Making things worse at the campuses is the growing general indifference and hostility towards new immigrants due to an increased influx of overseas students to the country, many students felt. “While many Australian students love exploring culture of our region by backpacking through Asia, they sadly ignore the opportunity at the campus,” rued one such student. Away from loving parental care at an early age of, say, around 17-18, some Indian students also reported to have received rather lukewarm support from the Indian community.

While private colleges saw them as mere cash cows, they were left to fend for themselves in culturally and economically unfamiliar surroundings. According to a leading local Indian newspaper, quoting police figures in Victoria, 1,447 people of Indian origin became victims of crimes (such as robberies and assaults) in 2007-08, an increase from 1082 the previous year. While nearly 70 per cent of assaults go unreported, there have reportedly been 70 cases of documented assaults against Indian students in the past 12 months. The ‘Sun Herald’ also reported that between May 8 and August 2 last year, from amongst the 12 reported robberies on taxi drivers in Flemington, Moonee Ponds and Ascot Vale, 10 victims were of Indian origin.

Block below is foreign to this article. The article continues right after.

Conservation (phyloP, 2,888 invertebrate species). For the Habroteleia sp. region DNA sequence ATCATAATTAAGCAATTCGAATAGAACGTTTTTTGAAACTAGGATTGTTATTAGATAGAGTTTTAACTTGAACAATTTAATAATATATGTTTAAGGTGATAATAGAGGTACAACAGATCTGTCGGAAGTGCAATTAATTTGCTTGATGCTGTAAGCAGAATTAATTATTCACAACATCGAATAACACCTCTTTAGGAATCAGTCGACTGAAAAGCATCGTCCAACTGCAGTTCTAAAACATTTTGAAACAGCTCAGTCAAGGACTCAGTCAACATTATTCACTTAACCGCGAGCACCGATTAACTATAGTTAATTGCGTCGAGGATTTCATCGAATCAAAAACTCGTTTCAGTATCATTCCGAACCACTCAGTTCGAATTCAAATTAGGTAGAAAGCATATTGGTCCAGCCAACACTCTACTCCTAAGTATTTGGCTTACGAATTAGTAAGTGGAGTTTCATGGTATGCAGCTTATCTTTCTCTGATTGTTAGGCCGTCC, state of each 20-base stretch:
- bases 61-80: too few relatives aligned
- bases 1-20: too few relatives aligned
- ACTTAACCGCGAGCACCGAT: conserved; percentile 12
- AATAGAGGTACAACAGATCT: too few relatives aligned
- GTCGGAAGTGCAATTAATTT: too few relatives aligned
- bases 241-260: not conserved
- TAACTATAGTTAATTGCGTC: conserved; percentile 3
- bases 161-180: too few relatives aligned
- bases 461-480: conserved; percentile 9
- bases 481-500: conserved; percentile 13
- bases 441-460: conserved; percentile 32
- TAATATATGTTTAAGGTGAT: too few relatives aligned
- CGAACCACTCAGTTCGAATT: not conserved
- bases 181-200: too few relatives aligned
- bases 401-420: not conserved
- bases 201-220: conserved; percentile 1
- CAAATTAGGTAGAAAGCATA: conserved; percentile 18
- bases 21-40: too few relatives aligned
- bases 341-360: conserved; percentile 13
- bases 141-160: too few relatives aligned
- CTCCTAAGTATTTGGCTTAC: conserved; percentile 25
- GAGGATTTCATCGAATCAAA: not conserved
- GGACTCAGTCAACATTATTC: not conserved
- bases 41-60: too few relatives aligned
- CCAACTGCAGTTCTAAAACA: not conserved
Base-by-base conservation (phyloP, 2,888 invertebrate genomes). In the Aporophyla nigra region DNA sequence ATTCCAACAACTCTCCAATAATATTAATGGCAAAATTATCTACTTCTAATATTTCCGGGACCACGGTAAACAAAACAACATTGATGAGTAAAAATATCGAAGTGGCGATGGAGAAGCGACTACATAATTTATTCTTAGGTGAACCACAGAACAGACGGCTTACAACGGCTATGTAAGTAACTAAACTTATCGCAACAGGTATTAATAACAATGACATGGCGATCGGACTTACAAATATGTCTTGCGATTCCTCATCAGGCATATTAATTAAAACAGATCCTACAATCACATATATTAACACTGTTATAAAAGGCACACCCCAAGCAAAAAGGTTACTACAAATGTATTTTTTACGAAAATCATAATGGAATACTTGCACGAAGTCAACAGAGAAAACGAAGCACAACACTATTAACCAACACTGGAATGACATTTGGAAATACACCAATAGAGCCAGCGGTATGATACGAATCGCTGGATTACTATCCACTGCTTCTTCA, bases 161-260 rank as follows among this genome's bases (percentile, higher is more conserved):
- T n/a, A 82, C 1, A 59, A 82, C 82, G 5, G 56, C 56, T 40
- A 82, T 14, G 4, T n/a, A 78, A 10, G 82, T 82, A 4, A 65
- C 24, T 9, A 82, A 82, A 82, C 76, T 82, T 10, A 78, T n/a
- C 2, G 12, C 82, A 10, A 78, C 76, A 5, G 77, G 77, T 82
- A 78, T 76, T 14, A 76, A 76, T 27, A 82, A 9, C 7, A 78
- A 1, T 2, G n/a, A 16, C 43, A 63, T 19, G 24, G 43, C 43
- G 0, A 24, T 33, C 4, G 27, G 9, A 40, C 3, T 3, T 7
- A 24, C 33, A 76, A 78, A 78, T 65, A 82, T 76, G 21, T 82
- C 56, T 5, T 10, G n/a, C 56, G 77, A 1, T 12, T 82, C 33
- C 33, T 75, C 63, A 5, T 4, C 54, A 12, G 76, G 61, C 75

These attacks may have had an element of racism in some cases as indicated in a rather delayed admission by Victorian police commissioner, Simond Overland. But what is, perhaps, more serious than racist feelings arising out of swelling numbers of Indians, or of academic rivalry or of superiority of colour, is the growing abuse of education by the so-called providers of education. More importantly, the disguised immigration racket luring hundreds of Indian students enroll for rather low quality courses (cooking, elementary computing or hospitality, etc) in areas of trade supposedly experiencing supply scarcity in the Australian economy.

Permanent Residency
Unlike in the past when only a few brilliant and bona fide students came to Australia for higher studies, there has been an avalanche of Indian students, in recent years, exploiting the liberal visa policy for education. Gone are the days when overseas education was mostly about getting higher education and experience, not available in the home country. But now the whole emphasis has shifted. Far from returning to the home country with the newly-acquired distinctions, the ultimate aspiration of a typical Indian student has become the acquisition of the Permanent Residency (PR) of Australia.